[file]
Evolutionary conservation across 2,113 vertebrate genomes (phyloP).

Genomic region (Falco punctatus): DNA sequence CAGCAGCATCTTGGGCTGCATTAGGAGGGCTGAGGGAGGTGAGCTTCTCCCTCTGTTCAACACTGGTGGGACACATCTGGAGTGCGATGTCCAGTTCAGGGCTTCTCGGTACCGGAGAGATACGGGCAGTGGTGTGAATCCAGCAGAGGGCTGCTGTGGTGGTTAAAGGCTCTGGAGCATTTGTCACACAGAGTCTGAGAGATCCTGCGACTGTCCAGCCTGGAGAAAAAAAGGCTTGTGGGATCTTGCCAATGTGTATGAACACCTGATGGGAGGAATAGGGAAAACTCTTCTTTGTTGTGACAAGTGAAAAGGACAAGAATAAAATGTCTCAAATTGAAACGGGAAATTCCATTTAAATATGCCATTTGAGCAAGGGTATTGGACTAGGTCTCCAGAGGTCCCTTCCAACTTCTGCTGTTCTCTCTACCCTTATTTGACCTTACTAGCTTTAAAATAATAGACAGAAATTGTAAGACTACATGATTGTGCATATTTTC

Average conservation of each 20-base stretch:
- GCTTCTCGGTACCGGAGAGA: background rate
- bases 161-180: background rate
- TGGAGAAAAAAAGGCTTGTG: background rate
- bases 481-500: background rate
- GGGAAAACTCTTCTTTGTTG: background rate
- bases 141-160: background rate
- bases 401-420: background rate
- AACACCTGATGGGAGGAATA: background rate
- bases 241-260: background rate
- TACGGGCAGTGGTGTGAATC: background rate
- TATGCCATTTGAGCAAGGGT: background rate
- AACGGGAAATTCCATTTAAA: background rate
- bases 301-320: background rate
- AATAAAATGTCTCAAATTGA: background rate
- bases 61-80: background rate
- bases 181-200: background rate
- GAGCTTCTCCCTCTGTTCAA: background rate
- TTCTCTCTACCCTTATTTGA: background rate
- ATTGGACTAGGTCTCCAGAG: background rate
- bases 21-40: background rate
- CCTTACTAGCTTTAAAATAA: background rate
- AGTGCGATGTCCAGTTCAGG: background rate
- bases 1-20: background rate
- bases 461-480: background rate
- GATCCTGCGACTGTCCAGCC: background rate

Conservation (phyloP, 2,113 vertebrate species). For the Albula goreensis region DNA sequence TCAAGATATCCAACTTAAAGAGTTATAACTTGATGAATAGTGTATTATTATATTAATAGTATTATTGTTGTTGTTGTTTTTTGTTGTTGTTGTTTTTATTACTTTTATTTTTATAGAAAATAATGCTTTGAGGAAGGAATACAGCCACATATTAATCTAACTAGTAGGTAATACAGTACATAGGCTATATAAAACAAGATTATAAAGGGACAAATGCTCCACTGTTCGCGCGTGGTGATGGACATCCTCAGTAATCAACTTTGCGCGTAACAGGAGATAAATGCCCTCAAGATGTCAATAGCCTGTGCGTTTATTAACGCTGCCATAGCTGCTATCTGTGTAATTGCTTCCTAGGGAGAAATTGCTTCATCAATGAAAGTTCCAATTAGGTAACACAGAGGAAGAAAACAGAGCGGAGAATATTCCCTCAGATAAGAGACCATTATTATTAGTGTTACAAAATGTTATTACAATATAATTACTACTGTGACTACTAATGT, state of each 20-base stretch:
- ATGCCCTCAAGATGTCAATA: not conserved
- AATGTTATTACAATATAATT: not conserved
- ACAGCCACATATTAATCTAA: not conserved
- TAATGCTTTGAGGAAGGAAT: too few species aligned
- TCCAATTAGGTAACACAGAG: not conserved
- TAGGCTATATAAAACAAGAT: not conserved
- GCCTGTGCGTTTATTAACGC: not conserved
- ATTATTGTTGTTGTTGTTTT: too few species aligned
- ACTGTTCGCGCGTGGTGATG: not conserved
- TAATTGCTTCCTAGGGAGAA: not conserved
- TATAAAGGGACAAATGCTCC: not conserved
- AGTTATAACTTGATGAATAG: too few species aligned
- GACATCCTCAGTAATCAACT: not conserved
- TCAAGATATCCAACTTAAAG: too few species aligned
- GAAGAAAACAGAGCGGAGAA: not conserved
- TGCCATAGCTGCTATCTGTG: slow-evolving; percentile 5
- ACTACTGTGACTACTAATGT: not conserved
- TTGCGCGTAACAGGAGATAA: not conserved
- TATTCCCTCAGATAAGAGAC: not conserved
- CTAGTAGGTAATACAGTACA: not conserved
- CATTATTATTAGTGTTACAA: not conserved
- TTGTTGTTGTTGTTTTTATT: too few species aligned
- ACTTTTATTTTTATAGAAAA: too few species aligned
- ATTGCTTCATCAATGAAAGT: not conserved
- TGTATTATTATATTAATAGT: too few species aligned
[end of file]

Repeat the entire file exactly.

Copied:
Evolutionary conservation across 2,113 vertebrate genomes (phyloP).

Genomic region (Falco punctatus): DNA sequence CAGCAGCATCTTGGGCTGCATTAGGAGGGCTGAGGGAGGTGAGCTTCTCCCTCTGTTCAACACTGGTGGGACACATCTGGAGTGCGATGTCCAGTTCAGGGCTTCTCGGTACCGGAGAGATACGGGCAGTGGTGTGAATCCAGCAGAGGGCTGCTGTGGTGGTTAAAGGCTCTGGAGCATTTGTCACACAGAGTCTGAGAGATCCTGCGACTGTCCAGCCTGGAGAAAAAAAGGCTTGTGGGATCTTGCCAATGTGTATGAACACCTGATGGGAGGAATAGGGAAAACTCTTCTTTGTTGTGACAAGTGAAAAGGACAAGAATAAAATGTCTCAAATTGAAACGGGAAATTCCATTTAAATATGCCATTTGAGCAAGGGTATTGGACTAGGTCTCCAGAGGTCCCTTCCAACTTCTGCTGTTCTCTCTACCCTTATTTGACCTTACTAGCTTTAAAATAATAGACAGAAATTGTAAGACTACATGATTGTGCATATTTTC

Average conservation of each 20-base stretch:
- GCTTCTCGGTACCGGAGAGA: background rate
- bases 161-180: background rate
- TGGAGAAAAAAAGGCTTGTG: background rate
- bases 481-500: background rate
- GGGAAAACTCTTCTTTGTTG: background rate
- bases 141-160: background rate
- bases 401-420: background rate
- AACACCTGATGGGAGGAATA: background rate
- bases 241-260: background rate
- TACGGGCAGTGGTGTGAATC: background rate
- TATGCCATTTGAGCAAGGGT: background rate
- AACGGGAAATTCCATTTAAA: background rate
- bases 301-320: background rate
- AATAAAATGTCTCAAATTGA: background rate
- bases 61-80: background rate
- bases 181-200: background rate
- GAGCTTCTCCCTCTGTTCAA: background rate
- TTCTCTCTACCCTTATTTGA: background rate
- ATTGGACTAGGTCTCCAGAG: background rate
- bases 21-40: background rate
- CCTTACTAGCTTTAAAATAA: background rate
- AGTGCGATGTCCAGTTCAGG: background rate
- bases 1-20: background rate
- bases 461-480: background rate
- GATCCTGCGACTGTCCAGCC: background rate

Conservation (phyloP, 2,113 vertebrate species). For the Albula goreensis region DNA sequence TCAAGATATCCAACTTAAAGAGTTATAACTTGATGAATAGTGTATTATTATATTAATAGTATTATTGTTGTTGTTGTTTTTTGTTGTTGTTGTTTTTATTACTTTTATTTTTATAGAAAATAATGCTTTGAGGAAGGAATACAGCCACATATTAATCTAACTAGTAGGTAATACAGTACATAGGCTATATAAAACAAGATTATAAAGGGACAAATGCTCCACTGTTCGCGCGTGGTGATGGACATCCTCAGTAATCAACTTTGCGCGTAACAGGAGATAAATGCCCTCAAGATGTCAATAGCCTGTGCGTTTATTAACGCTGCCATAGCTGCTATCTGTGTAATTGCTTCCTAGGGAGAAATTGCTTCATCAATGAAAGTTCCAATTAGGTAACACAGAGGAAGAAAACAGAGCGGAGAATATTCCCTCAGATAAGAGACCATTATTATTAGTGTTACAAAATGTTATTACAATATAATTACTACTGTGACTACTAATGT, state of each 20-base stretch:
- ATGCCCTCAAGATGTCAATA: not conserved
- AATGTTATTACAATATAATT: not conserved
- ACAGCCACATATTAATCTAA: not conserved
- TAATGCTTTGAGGAAGGAAT: too few species aligned
- TCCAATTAGGTAACACAGAG: not conserved
- TAGGCTATATAAAACAAGAT: not conserved
- GCCTGTGCGTTTATTAACGC: not conserved
- ATTATTGTTGTTGTTGTTTT: too few species aligned
- ACTGTTCGCGCGTGGTGATG: not conserved
- TAATTGCTTCCTAGGGAGAA: not conserved
- TATAAAGGGACAAATGCTCC: not conserved
- AGTTATAACTTGATGAATAG: too few species aligned
- GACATCCTCAGTAATCAACT: not conserved
- TCAAGATATCCAACTTAAAG: too few species aligned
- GAAGAAAACAGAGCGGAGAA: not conserved
- TGCCATAGCTGCTATCTGTG: slow-evolving; percentile 5
- ACTACTGTGACTACTAATGT: not conserved
- TTGCGCGTAACAGGAGATAA: not conserved
- TATTCCCTCAGATAAGAGAC: not conserved
- CTAGTAGGTAATACAGTACA: not conserved
- CATTATTATTAGTGTTACAA: not conserved
- TTGTTGTTGTTGTTTTTATT: too few species aligned
- ACTTTTATTTTTATAGAAAA: too few species aligned
- ATTGCTTCATCAATGAAAGT: not conserved
- TGTATTATTATATTAATAGT: too few species aligned